At some point in time every one of us will experience joint pain.
This can be the result of an acute injury (such as falling onto an outstretched hand or getting struck during a contact sport) or chronic repetitive injury (such as tennis or golfer’s elbow, carpal tunnel syndrome). Some joint pain is degenerative and develops over many years (such as in arthritis).
The joint is the attachment (or junction) between two or more bones. Muscles attach to bones by tendons (to move them) and bones attach to other bones by ligaments. Tendons and ligaments contain collagen for elasticity but are unfortunately poor in blood supply which is why they don’t heal very well when injured. These attachments are higher in tension and more prone to injury when the muscle is extended (stretched).
The treatment of joint pain depends on the joint, the mechanism and timing of injury (how and when the pain started), and the severity of the pain.
If joint patient is severe and involves significant swelling and bruising, you should see your physician. If the joint is deformed (like a shoulder or knee dislocation) and associated with severe pain, you should see your physician urgently or seek urgent care. A joint can be strained (torn), sprained (over stretched), dislocated, or fractured (intraarticular injury). Strains and sprains (e.g. twisted ankle) can usually be treated conservatively with the PRICE method: pain relievers, relative rest (“just taking it easy”), ice and/or heat, compression and elevation (when swelling is present) Dislocations and fractures need urgent attention to reduce the risk of permanent injury to the nerve or blood supply and to ensure the best opportunity to reestablish the integrity of the joint. This is important because the stability and integrity of the joint affects your ability to move (e.g. walking, swimming, propelling a wheelchair) and handle the world around you, (e.g. writing, driving, holding a child, or kicking a ball).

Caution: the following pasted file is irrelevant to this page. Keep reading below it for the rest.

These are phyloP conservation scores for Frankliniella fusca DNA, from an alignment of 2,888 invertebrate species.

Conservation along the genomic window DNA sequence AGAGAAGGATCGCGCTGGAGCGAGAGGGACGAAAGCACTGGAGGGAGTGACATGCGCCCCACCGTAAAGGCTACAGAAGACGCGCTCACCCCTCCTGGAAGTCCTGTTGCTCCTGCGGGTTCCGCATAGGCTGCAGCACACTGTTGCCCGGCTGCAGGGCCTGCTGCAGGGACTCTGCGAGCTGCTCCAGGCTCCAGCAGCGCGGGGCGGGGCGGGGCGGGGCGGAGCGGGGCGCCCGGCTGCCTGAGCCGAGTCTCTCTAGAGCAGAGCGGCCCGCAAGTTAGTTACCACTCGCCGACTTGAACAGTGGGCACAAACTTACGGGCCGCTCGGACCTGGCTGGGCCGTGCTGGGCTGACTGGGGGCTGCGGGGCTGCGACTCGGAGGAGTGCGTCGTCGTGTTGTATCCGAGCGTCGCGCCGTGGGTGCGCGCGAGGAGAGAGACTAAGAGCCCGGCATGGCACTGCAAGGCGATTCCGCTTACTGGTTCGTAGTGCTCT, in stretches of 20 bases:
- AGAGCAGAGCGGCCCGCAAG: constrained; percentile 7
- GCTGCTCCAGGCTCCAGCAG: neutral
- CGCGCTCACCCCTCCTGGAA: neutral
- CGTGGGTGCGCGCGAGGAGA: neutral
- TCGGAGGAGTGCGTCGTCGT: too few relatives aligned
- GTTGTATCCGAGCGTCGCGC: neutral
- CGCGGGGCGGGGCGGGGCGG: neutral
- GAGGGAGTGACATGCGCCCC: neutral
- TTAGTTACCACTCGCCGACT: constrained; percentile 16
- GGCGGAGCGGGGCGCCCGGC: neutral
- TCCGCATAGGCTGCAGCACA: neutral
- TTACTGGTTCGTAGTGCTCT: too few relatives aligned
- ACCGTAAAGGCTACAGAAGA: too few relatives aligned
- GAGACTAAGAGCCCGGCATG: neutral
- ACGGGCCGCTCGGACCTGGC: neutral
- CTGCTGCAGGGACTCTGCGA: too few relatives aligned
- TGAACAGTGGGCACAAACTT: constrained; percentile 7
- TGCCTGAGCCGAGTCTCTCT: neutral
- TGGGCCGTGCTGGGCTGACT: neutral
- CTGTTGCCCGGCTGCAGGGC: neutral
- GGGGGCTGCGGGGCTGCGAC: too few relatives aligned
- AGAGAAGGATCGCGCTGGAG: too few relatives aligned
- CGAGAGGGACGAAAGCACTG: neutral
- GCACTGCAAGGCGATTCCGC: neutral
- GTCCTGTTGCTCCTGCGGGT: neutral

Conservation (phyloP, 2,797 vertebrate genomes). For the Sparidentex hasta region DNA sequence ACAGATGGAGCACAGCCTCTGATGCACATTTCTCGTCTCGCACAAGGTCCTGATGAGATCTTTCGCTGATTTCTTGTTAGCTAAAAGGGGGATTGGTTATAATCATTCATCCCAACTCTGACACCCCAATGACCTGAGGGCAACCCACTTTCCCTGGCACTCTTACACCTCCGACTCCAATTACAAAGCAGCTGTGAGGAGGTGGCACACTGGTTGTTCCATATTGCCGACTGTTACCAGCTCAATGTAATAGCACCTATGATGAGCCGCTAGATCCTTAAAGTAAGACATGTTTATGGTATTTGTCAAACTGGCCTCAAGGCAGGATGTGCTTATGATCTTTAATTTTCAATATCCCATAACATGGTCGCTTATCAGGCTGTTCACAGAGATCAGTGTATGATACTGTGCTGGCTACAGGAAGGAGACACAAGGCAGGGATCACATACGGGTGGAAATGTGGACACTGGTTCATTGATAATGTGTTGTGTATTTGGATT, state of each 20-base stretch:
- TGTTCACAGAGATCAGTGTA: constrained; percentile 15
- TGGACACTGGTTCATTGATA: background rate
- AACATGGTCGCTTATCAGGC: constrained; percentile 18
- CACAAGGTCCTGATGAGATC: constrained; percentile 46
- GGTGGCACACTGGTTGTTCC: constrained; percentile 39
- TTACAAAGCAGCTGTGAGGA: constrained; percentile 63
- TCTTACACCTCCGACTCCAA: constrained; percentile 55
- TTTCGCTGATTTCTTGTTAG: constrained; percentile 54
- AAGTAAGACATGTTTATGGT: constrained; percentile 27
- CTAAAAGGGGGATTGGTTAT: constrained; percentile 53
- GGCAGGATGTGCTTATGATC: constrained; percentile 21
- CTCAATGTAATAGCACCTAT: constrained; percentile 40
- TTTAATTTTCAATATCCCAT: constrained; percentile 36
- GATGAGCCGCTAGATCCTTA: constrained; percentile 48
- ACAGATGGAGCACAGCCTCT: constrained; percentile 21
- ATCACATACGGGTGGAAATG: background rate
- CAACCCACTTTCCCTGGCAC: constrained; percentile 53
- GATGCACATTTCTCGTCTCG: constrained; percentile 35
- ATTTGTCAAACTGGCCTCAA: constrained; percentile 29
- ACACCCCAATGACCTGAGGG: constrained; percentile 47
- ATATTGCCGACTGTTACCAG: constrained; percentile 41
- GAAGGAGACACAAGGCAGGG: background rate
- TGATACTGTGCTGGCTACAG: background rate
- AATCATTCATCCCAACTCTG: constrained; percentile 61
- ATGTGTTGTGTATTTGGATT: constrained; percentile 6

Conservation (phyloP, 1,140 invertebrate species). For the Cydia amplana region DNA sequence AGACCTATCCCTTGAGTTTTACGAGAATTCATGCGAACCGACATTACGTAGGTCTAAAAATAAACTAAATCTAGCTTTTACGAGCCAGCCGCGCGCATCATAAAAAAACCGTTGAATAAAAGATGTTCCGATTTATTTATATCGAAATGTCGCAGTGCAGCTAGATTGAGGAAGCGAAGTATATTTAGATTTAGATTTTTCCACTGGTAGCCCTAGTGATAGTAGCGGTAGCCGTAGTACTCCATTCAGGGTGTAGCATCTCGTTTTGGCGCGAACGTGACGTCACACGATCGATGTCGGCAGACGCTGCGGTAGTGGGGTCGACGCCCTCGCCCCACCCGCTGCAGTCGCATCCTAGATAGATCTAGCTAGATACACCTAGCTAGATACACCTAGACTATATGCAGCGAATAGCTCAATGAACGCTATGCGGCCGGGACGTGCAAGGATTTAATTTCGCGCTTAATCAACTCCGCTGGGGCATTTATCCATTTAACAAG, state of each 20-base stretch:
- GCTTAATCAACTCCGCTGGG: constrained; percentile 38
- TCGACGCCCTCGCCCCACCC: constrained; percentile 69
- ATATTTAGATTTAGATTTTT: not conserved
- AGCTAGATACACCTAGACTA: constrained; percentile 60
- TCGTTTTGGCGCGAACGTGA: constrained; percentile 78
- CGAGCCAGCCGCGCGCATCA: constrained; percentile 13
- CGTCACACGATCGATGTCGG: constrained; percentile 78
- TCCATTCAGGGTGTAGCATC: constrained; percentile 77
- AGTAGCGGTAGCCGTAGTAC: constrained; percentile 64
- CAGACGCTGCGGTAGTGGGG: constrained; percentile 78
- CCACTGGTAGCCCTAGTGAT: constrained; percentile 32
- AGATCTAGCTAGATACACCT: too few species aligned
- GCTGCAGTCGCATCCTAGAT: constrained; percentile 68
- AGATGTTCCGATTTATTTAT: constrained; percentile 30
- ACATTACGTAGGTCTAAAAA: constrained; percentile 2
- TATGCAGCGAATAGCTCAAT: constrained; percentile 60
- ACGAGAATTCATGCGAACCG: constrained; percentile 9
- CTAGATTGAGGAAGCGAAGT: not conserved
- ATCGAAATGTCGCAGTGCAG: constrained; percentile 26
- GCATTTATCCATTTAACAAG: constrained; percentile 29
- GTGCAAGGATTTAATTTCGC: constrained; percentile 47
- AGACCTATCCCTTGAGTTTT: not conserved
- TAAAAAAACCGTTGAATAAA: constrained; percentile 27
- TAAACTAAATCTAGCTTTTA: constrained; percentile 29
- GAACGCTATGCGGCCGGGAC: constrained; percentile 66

Chronic joint pain, such as in arthritis, can oftentimes be degenerative. A combined approach involving weight loss, pain relievers, exercise and or therapy can be effective in most people. Occasionally a joint injection is helpful and as a last resort the joint can be replaced.
Chronic repetitive injuries (e.g. tennis or golfer’s elbow, shin splints, plantar fasciitis, carpal tunnel syndrome) require a more detailed history as these occur over time. Initially you should identify the cause of the injury which could be improper technique, muscle tightness, muscle weakness, poor work station set up, or not using protective equipment to prevent the injury. Modification of these factors can improve these conditions over time but not immediately. Their treatment is more complex and may involve pain medications, therapy, injections of steroids / anesthetics, and as a last resort, even surgery.
If your joint pain is affecting your life, I’d like to help you change this.